Thursday, September 10, 2015

Blind to Our Own Faults

By Colleen O’Sullivan

I was once a blasphemer and a persecutor and an arrogant man, but I have been mercifully treated because I acted out of ignorance in my unbelief.  Indeed, the grace of our Lord has been abundant, along with the faith and love that are in Christ Jesus.  (I Timothy 1:13-14)

Why do you notice the splinter in your brother’s eye, but do not perceive the wooden beam in your own?  (Luke 6:41)

Amazing grace! How sweet the sound
That saved a wretch like me!
I once was lost, but now am found;
Was blind, but now I see.
(from Amazing Grace, John Newton*)

Not long ago I got new glasses with progressive lenses.  It’s great to be able to drive, work at the computer, and read with only one pair of glasses!  It took all of about two hours to get used to not having to adjust the position of my glasses on my nose or switch to another pair.   As I was reading today’s Scripture readings, I thought to myself, too bad we don’t have this ease and clarity of vision when it comes to how we view ourselves and others.

In fact, in talking to the disciples, Jesus says we’re downright blind at times.  How is it that we can be so judgmental of others and fail to see the sinfulness that should be equally apparent in our own lives?  The blindness must set in early, because even little kids, when confronted with some wrongdoing, often attempt to exonerate themselves by coming out with some supposedly more egregious act committed by another child!

The apostle Paul has a better approach.  Own up to the wrongs we have committed and the good we have left undone.  Experience God’s merciful forgiveness.  Turn away from whatever sin(s) we’re guilty of.  And don’t ever forget where we’ve been and how it’s only by the grace of God that we’re not still there.  If we keep all those things in mind, it’s a lot harder to judge anyone else.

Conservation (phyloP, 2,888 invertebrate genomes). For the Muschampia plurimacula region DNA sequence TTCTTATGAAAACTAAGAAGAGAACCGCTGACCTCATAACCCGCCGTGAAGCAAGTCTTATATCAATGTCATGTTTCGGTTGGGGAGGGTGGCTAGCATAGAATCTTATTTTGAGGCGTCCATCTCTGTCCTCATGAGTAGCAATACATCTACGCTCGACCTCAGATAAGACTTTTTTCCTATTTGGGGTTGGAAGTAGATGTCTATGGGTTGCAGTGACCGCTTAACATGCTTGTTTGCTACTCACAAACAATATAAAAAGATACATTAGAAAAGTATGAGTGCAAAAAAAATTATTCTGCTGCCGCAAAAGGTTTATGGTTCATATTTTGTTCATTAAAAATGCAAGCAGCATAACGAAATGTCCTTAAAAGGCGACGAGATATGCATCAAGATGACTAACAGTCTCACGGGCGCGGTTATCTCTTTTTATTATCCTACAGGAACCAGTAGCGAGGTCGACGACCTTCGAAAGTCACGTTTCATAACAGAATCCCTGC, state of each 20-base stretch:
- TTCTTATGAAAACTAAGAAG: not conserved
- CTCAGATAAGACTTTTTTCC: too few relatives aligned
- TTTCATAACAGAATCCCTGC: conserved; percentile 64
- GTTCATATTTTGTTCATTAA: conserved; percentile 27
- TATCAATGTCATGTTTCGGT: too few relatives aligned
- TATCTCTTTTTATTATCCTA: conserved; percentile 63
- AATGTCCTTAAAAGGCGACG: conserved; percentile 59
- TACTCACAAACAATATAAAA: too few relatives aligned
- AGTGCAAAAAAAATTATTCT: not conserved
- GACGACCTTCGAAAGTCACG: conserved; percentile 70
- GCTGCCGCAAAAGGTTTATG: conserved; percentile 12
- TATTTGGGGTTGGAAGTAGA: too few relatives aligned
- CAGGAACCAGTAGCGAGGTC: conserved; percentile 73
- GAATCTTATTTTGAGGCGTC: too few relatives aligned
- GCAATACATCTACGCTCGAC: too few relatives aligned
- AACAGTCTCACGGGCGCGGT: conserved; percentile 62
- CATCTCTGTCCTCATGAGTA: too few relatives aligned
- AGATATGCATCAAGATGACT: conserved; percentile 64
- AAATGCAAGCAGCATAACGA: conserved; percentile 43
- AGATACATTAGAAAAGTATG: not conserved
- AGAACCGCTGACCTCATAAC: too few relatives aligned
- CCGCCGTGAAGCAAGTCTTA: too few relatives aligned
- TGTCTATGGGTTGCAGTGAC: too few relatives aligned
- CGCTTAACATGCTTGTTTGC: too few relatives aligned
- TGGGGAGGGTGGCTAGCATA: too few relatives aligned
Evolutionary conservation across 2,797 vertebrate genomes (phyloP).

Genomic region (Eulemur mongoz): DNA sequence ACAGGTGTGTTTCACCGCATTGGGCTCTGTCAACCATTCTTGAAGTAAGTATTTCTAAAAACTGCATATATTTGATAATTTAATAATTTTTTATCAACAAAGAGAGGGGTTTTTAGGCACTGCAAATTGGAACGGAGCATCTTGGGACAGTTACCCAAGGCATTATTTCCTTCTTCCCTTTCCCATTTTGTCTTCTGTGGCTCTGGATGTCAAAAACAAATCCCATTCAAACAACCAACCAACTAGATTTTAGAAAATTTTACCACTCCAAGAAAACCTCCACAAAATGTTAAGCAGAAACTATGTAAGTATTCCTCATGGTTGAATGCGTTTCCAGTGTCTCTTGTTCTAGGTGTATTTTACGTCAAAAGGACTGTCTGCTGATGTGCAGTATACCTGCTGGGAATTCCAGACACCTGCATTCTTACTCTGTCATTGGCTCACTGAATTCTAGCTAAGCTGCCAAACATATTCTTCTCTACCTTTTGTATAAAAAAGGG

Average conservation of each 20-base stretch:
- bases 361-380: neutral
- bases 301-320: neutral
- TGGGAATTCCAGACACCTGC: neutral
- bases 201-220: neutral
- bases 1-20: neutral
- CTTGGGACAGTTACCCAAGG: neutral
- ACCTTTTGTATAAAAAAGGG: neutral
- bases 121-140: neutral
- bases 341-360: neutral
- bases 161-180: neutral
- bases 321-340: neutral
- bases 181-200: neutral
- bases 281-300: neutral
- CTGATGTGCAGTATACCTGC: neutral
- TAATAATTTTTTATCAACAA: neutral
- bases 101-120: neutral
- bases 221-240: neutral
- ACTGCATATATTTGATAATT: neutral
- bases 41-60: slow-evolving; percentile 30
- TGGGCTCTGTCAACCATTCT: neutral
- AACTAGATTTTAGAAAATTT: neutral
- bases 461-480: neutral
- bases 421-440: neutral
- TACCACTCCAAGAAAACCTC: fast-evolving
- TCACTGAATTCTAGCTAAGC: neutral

I’ve just finished reading The High Flyer by Susan Howatch.  The main character is a woman who is a partner at a prestigious London law firm, who meets another lawyer from another, equally prominent London law firm.  They quickly embark upon a disastrous marriage.  As the story unwinds, she realizes that there are huge holes in the story her new husband has told her about who he is and where he comes from.  As soon as one web of lies is exposed, however, he invents another.  This pattern continues until the day he commits suicide.  His widow then falls completely to pieces, almost unable to function.  The interesting thing is that real healing begins only when she admits to herself that the characteristics she despised so much in him are also part of her make-up, although manifested in far different ways. How often the splinters in others’ eyes are simply reflections of the wooden beams in our own.  We put down what we can’t stand in ourselves.

When you are praying today, hold your wooden beam in the palm of your hand.  Show it to Jesus and tell him about it.  Tell him how much you want to get rid of it, how much you long to see clearly.   Sit quietly with the Lord and allow his mercy and forgiveness to flow over you.

*Try to ignore the poor spelling and just enjoy the music!

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